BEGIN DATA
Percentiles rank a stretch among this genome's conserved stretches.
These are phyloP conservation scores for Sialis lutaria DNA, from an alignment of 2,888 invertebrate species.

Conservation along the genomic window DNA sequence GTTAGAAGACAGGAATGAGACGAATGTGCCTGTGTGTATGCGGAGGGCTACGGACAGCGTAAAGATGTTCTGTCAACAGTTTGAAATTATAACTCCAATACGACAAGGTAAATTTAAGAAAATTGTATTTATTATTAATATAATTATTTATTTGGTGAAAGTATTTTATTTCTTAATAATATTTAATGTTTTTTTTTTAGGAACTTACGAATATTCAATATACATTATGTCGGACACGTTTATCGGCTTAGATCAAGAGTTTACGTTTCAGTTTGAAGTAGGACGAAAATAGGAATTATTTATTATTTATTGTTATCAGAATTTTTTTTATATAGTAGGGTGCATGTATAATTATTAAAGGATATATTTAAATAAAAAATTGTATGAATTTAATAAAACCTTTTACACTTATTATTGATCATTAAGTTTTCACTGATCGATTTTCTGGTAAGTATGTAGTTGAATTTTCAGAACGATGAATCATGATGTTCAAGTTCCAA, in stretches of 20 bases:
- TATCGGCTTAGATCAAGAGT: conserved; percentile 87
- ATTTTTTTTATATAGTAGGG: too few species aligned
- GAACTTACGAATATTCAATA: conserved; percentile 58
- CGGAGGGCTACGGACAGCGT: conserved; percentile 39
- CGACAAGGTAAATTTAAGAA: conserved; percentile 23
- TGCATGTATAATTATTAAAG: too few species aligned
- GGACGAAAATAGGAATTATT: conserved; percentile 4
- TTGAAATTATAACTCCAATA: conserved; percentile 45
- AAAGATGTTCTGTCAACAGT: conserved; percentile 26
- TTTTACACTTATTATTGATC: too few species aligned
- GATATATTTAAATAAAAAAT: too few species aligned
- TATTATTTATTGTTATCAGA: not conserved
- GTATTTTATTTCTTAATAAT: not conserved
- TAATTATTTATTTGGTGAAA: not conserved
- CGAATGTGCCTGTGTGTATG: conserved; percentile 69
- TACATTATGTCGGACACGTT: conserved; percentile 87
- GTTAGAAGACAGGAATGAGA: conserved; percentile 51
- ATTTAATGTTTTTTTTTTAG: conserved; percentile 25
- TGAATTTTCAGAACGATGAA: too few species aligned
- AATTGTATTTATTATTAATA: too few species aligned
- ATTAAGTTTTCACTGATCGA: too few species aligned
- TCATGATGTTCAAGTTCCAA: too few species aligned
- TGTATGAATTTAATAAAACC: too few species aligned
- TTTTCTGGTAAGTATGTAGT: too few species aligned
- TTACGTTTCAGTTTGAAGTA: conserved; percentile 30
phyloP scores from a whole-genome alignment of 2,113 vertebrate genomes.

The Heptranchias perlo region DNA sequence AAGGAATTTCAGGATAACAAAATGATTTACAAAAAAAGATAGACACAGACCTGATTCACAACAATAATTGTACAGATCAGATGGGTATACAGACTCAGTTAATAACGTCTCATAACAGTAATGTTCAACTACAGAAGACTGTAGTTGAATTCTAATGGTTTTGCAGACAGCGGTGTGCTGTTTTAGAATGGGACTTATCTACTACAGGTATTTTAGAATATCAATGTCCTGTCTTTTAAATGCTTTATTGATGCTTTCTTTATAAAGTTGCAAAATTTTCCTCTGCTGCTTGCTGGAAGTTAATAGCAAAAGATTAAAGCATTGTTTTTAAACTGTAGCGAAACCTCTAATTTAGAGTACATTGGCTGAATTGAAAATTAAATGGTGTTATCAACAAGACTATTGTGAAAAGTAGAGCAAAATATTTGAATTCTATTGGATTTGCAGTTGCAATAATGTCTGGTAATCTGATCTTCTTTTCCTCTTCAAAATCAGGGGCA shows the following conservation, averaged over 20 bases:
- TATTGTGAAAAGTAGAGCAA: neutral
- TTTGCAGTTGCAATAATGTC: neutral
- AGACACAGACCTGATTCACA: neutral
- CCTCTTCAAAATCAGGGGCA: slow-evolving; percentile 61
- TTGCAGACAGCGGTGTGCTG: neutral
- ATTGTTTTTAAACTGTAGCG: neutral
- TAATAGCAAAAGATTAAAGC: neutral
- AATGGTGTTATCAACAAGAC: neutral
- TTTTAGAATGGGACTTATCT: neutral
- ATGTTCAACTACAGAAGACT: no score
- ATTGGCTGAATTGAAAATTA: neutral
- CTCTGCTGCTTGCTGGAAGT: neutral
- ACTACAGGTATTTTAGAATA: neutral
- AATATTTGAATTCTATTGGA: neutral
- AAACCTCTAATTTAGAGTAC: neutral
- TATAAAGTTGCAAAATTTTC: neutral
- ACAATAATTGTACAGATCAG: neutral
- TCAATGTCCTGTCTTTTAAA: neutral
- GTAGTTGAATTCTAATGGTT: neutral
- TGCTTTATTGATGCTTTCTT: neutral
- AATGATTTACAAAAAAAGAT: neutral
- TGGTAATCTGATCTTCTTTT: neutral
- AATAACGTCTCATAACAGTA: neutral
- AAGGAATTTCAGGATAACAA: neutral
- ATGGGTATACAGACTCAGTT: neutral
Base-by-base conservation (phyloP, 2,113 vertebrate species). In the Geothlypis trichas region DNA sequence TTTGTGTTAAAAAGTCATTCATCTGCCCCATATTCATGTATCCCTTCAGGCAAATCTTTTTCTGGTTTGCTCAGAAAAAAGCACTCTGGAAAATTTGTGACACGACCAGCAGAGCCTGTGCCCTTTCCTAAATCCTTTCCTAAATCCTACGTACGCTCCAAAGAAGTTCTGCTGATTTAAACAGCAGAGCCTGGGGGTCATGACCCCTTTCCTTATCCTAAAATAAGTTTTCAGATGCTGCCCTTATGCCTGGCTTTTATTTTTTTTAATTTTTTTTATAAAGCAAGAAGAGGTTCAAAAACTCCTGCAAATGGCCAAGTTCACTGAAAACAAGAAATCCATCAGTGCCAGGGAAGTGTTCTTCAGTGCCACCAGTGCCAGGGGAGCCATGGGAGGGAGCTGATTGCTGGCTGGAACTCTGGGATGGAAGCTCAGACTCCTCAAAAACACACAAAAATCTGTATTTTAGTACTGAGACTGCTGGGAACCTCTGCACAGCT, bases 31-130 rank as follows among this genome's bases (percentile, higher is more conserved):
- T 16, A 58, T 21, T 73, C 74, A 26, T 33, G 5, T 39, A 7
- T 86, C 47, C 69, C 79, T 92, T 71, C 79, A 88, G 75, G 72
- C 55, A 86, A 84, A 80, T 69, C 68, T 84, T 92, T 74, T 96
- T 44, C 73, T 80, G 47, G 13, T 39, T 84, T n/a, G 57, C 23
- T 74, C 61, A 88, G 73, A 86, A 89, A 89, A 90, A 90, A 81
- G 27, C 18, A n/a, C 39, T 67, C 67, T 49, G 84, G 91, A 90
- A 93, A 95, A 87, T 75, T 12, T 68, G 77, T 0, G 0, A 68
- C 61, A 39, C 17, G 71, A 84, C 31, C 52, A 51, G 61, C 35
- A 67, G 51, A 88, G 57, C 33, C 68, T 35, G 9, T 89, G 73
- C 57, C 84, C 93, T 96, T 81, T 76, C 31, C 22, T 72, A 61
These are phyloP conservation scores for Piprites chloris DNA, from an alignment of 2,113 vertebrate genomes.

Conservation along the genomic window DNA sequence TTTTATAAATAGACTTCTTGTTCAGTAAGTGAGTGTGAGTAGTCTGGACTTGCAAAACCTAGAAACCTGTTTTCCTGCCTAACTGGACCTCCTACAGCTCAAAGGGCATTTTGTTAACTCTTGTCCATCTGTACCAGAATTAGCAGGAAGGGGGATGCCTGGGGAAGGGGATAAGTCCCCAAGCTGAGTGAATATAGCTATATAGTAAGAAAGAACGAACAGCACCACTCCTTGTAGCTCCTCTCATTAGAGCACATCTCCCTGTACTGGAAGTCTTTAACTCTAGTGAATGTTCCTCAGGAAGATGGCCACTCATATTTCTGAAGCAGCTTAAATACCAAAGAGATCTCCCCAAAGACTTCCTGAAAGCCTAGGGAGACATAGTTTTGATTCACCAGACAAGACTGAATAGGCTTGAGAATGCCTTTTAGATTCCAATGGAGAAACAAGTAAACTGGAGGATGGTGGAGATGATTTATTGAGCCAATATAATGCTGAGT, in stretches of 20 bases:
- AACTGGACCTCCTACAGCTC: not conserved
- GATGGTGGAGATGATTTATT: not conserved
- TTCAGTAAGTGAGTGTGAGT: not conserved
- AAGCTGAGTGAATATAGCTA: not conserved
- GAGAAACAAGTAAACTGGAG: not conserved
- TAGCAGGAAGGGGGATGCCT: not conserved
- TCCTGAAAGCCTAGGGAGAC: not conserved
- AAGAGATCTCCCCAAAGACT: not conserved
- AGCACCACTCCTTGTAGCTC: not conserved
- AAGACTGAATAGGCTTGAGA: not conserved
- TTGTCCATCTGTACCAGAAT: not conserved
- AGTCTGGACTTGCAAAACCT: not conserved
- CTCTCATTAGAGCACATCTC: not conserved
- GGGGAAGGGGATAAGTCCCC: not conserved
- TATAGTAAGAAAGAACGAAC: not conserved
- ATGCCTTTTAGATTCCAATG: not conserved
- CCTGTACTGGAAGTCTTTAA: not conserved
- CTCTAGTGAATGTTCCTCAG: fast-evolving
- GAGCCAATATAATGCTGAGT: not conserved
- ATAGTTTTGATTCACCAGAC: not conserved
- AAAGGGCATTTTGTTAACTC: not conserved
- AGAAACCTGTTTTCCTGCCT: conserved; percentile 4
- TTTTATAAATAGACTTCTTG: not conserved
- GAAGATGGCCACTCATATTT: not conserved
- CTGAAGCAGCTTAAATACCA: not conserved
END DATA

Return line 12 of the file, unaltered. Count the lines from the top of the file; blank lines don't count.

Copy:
- AAAGATGTTCTGTCAACAGT: conserved; percentile 26